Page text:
Security & Check-In Tips
- U.S. passport card
- DHS “Trusted Traveler” cards (NEXUS, SENTRI, FAST)
- U.S. Military ID (active duty or retired military and their dependents, and DOD civilians)
- Permanent Resident Card
- Border Crossing Card
- DHS-designated enhanced driver’s license
- Drivers Licenses or other state photo identity cards issued by Department of Motor Vehicles (or equivalent)
- A Native American Tribal Photo ID
- An airline or airport-issued ID (if issued under a TSA-approved security plan)
- A foreign government-issued passport
- Canadian provincial driver’s license or Indian and Northern Affairs Canada (INAC) card
- Transportation Worker Identification Credential (TWIC)
Currently, the Manistee Airport does not participate in TSA Pre-check, however, TSA Pre-check can be beneficial to your return trip through Chicago Midway along with other airports when connection with other carriers. To learn more about TSA pre-check, click the link below.
WASHINGTON – The U.S. Department of Transportation (DOT), with the Federal Aviation Administration (FAA) and the Pipeline and Hazardous Materials Safety Administration (PHMSA), today announced it is issuing an emergency order to ban all Samsung Galaxy Note7 smartphone devices from air transportation in the United States. Individuals who own or possess a Samsung Galaxy Note7 device may not transport the device on their person, in carry-on baggage, or in checked baggage on flights to, from, or within the United States. This prohibition includes all Samsung Galaxy Note7 devices. The phones also cannot be shipped as air cargo. The ban will be effective on Saturday, October 15, 2016, at noon ET.
“We recognize that banning these phones from airlines will inconvenience some passengers, but the safety of all those aboard an aircraft must take priority,” said Transportation Secretary Anthony Foxx. “We are taking this additional step because even one fire incident inflight poses a high risk of severe personal injury and puts many lives at risk.”
Device owners have experienced documented incidents of dangerous evolution of heat with both recalled and replacement Samsung Galaxy Note7 devices. Samsung and the U.S. Consumer Product Safety Commission (CPSC) acknowledged this imminent safety hazard with the company’s September 15, 2016 and October 13, 2016 recalls. Additionally, on October 11, 2016, Samsung suspended the manufacture and sale of the Samsung Galaxy Note7 device.
“The fire hazard with the original Note7 and with the replacement Note7 is simply too great for anyone to risk it and not respond to this official recall,” said CPSC Chairman Elliot F. Kaye. “I would like to remind consumers once again to take advantage of the remedies offered, including a full refund. It’s the right thing to do and the safest thing to do.”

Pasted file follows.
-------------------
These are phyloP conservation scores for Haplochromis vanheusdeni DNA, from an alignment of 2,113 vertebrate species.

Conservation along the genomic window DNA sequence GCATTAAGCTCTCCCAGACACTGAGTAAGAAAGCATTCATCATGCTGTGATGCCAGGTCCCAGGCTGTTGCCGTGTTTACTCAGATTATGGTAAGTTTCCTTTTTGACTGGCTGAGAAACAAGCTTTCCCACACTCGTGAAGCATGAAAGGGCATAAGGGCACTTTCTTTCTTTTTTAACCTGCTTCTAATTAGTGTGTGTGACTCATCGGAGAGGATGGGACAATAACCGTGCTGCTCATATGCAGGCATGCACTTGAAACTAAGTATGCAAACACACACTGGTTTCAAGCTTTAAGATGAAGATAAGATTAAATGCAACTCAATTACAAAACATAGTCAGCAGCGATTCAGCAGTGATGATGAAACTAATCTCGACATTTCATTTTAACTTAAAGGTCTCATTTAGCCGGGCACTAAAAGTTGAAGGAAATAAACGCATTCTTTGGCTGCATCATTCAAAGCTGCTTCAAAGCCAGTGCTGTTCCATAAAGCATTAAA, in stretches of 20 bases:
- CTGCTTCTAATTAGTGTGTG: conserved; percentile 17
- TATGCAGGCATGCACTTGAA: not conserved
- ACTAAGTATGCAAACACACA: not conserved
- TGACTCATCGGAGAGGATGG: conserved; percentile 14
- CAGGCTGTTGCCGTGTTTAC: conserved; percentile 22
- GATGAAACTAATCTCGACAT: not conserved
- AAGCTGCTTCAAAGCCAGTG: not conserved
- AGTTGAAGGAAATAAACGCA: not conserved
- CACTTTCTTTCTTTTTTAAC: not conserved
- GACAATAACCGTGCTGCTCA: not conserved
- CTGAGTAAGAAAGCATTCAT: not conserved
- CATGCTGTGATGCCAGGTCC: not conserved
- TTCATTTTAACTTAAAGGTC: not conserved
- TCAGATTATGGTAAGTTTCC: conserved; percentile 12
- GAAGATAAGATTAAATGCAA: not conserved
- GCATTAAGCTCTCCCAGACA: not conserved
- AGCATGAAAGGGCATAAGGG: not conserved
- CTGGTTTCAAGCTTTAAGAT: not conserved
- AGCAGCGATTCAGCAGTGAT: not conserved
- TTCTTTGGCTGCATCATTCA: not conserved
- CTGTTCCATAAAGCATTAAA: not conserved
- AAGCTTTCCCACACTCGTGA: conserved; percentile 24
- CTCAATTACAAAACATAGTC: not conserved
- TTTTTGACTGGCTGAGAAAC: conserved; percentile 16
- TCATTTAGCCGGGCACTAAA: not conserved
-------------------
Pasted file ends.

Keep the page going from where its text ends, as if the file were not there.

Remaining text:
What air travelers should know
- If passengers attempt to travel by air with their Samsung Galaxy Note7 devices, they will be denied boarding.
- Passengers who attempt to evade the ban by packing their phone in checked luggage are increasing the risk of a catastrophic incident. Anyone violating the ban may be subject to criminal prosecution in addition to fines.
- Passengers currently traveling with Samsung Galaxy Note7 phones should contact Samsung or their wireless carrier immediately to obtain information about how to return their phones and arrange for a refund or a replacement phone. Samsung has provided guidance for customers about refund and replacement options, as well as how to contact wireless carriers, at http://www.samsung.com/us/note7recall/[external link]. Samsung is also answering customers’ questions at 1-844-365-6197.
- If an airline representative observes that a passenger is in possession of a Samsung Note7 device prior to boarding an aircraft, the air carrier must deny boarding to the passenger unless and until the passenger divests themselves and their carry-on and checked baggage of the Samsung Galaxy Note7 device. Passengers absolutely should not pack the phones in their checked luggage.
- If a flight crew member identifies that a passenger is in possession of a Samsung Galaxy Note7 device while the aircraft is in flight, the crew member must instruct the passenger to power off the device, not use or charge the device while aboard the aircraft, protect the device from accidental activation, including disabling any features that may turn on the device, such as alarm clocks, and keep the device on their person and not in the overhead compartment, seat back pocket, nor in any carry-on baggage, for the duration of the flight.
The Samsung Galaxy Note7 device is considered a forbidden hazardous material under the Federal Hazardous Material Regulations (HMR; 49 CFR Parts 171-185), which forbid airline passengers or crew from traveling with lithium cells or batteries or portable electronic devices that are likely to generate a dangerous evolution of heat. PHMSA has issued a special permit to Samsung to facilitate commercial shipment of the recalled devices by ground transportation.
The Emergency Order will be on display in the Federal Register display on Friday, October 14, 2016, and the ban will be effective on Saturday, October 15, 2016, at noon ET.For additional information on the recall, visit the CPSC website at www.cpsc.gov.
For additional information on returning your recalled Galaxy Note7 device to the manufacturer, call 1-800-SAMSUNG or 1-800-726-7864 or visit the website: http://www.samsung.com/us/note7recall/[external link]
For additional information about safe travel with lithium batteries and other potentially hazardous materials, visit the DOT Safe Travel Website at http://phmsa.dot.gov/safetravel/batteries.
Additional passenger information from the FAA is available at:http://www.faa.gov/Go/PackSafe. For all other questions about the transportation of hazardous materials, contact PHMA’s Hazardous Materials Information Center at 1-800-467-4922 or email@example.com